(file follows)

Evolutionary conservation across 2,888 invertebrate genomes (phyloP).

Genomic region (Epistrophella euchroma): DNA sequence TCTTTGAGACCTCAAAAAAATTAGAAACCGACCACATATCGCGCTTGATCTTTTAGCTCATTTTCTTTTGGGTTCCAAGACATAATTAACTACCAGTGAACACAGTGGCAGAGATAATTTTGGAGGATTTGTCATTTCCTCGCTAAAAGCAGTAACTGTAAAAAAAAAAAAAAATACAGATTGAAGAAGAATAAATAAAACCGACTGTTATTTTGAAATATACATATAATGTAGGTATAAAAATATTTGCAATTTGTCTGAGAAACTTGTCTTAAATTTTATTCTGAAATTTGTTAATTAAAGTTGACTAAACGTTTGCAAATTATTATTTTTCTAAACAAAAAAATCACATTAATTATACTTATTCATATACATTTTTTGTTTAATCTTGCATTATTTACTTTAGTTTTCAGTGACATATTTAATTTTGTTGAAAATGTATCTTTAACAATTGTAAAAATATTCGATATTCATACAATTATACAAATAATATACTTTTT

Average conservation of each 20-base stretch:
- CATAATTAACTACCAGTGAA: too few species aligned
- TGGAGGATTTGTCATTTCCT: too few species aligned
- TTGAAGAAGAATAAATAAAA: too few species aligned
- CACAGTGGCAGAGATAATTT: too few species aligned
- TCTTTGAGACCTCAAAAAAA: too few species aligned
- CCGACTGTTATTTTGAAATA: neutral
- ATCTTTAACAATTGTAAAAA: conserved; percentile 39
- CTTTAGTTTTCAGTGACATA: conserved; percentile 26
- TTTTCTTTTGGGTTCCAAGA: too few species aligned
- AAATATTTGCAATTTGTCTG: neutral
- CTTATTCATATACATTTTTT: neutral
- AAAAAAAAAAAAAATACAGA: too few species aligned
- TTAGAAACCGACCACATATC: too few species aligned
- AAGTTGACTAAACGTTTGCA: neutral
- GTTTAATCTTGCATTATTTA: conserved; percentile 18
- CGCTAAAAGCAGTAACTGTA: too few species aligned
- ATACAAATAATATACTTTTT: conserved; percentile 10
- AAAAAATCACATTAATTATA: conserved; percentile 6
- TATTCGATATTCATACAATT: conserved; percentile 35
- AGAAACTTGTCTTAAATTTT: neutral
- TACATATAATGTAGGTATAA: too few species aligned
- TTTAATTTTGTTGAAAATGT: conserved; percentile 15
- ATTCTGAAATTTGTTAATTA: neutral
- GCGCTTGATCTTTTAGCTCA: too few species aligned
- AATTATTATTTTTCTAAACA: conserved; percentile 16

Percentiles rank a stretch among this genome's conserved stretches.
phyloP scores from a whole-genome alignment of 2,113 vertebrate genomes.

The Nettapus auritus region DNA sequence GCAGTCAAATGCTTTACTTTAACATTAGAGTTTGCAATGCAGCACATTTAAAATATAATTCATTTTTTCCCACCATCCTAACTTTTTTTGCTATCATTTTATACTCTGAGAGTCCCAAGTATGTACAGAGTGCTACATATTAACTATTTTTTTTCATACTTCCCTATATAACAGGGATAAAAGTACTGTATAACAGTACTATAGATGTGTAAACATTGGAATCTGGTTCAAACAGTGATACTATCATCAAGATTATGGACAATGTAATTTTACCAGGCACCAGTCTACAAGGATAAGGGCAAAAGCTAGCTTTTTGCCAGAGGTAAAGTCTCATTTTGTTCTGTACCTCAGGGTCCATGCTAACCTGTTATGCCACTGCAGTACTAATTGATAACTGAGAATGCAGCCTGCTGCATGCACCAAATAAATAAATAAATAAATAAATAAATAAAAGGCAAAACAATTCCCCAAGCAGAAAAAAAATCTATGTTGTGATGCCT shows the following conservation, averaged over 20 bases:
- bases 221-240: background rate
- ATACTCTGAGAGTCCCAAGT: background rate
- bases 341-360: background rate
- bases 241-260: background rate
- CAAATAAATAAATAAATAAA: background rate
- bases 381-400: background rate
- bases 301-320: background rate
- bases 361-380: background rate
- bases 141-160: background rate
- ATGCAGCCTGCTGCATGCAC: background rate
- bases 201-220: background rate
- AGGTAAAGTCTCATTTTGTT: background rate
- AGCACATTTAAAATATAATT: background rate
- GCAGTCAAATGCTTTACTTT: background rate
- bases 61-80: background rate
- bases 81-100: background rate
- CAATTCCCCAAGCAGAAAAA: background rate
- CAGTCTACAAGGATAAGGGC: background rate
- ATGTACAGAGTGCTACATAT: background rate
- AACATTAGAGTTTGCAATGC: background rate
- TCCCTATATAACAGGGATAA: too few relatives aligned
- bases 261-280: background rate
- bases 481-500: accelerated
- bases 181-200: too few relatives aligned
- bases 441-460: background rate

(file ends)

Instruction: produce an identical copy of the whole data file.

Evolutionary conservation across 2,888 invertebrate genomes (phyloP).

Genomic region (Epistrophella euchroma): DNA sequence TCTTTGAGACCTCAAAAAAATTAGAAACCGACCACATATCGCGCTTGATCTTTTAGCTCATTTTCTTTTGGGTTCCAAGACATAATTAACTACCAGTGAACACAGTGGCAGAGATAATTTTGGAGGATTTGTCATTTCCTCGCTAAAAGCAGTAACTGTAAAAAAAAAAAAAAATACAGATTGAAGAAGAATAAATAAAACCGACTGTTATTTTGAAATATACATATAATGTAGGTATAAAAATATTTGCAATTTGTCTGAGAAACTTGTCTTAAATTTTATTCTGAAATTTGTTAATTAAAGTTGACTAAACGTTTGCAAATTATTATTTTTCTAAACAAAAAAATCACATTAATTATACTTATTCATATACATTTTTTGTTTAATCTTGCATTATTTACTTTAGTTTTCAGTGACATATTTAATTTTGTTGAAAATGTATCTTTAACAATTGTAAAAATATTCGATATTCATACAATTATACAAATAATATACTTTTT

Average conservation of each 20-base stretch:
- CATAATTAACTACCAGTGAA: too few species aligned
- TGGAGGATTTGTCATTTCCT: too few species aligned
- TTGAAGAAGAATAAATAAAA: too few species aligned
- CACAGTGGCAGAGATAATTT: too few species aligned
- TCTTTGAGACCTCAAAAAAA: too few species aligned
- CCGACTGTTATTTTGAAATA: neutral
- ATCTTTAACAATTGTAAAAA: conserved; percentile 39
- CTTTAGTTTTCAGTGACATA: conserved; percentile 26
- TTTTCTTTTGGGTTCCAAGA: too few species aligned
- AAATATTTGCAATTTGTCTG: neutral
- CTTATTCATATACATTTTTT: neutral
- AAAAAAAAAAAAAATACAGA: too few species aligned
- TTAGAAACCGACCACATATC: too few species aligned
- AAGTTGACTAAACGTTTGCA: neutral
- GTTTAATCTTGCATTATTTA: conserved; percentile 18
- CGCTAAAAGCAGTAACTGTA: too few species aligned
- ATACAAATAATATACTTTTT: conserved; percentile 10
- AAAAAATCACATTAATTATA: conserved; percentile 6
- TATTCGATATTCATACAATT: conserved; percentile 35
- AGAAACTTGTCTTAAATTTT: neutral
- TACATATAATGTAGGTATAA: too few species aligned
- TTTAATTTTGTTGAAAATGT: conserved; percentile 15
- ATTCTGAAATTTGTTAATTA: neutral
- GCGCTTGATCTTTTAGCTCA: too few species aligned
- AATTATTATTTTTCTAAACA: conserved; percentile 16

Percentiles rank a stretch among this genome's conserved stretches.
phyloP scores from a whole-genome alignment of 2,113 vertebrate genomes.

The Nettapus auritus region DNA sequence GCAGTCAAATGCTTTACTTTAACATTAGAGTTTGCAATGCAGCACATTTAAAATATAATTCATTTTTTCCCACCATCCTAACTTTTTTTGCTATCATTTTATACTCTGAGAGTCCCAAGTATGTACAGAGTGCTACATATTAACTATTTTTTTTCATACTTCCCTATATAACAGGGATAAAAGTACTGTATAACAGTACTATAGATGTGTAAACATTGGAATCTGGTTCAAACAGTGATACTATCATCAAGATTATGGACAATGTAATTTTACCAGGCACCAGTCTACAAGGATAAGGGCAAAAGCTAGCTTTTTGCCAGAGGTAAAGTCTCATTTTGTTCTGTACCTCAGGGTCCATGCTAACCTGTTATGCCACTGCAGTACTAATTGATAACTGAGAATGCAGCCTGCTGCATGCACCAAATAAATAAATAAATAAATAAATAAATAAAAGGCAAAACAATTCCCCAAGCAGAAAAAAAATCTATGTTGTGATGCCT shows the following conservation, averaged over 20 bases:
- bases 221-240: background rate
- ATACTCTGAGAGTCCCAAGT: background rate
- bases 341-360: background rate
- bases 241-260: background rate
- CAAATAAATAAATAAATAAA: background rate
- bases 381-400: background rate
- bases 301-320: background rate
- bases 361-380: background rate
- bases 141-160: background rate
- ATGCAGCCTGCTGCATGCAC: background rate
- bases 201-220: background rate
- AGGTAAAGTCTCATTTTGTT: background rate
- AGCACATTTAAAATATAATT: background rate
- GCAGTCAAATGCTTTACTTT: background rate
- bases 61-80: background rate
- bases 81-100: background rate
- CAATTCCCCAAGCAGAAAAA: background rate
- CAGTCTACAAGGATAAGGGC: background rate
- ATGTACAGAGTGCTACATAT: background rate
- AACATTAGAGTTTGCAATGC: background rate
- TCCCTATATAACAGGGATAA: too few relatives aligned
- bases 261-280: background rate
- bases 481-500: accelerated
- bases 181-200: too few relatives aligned
- bases 441-460: background rate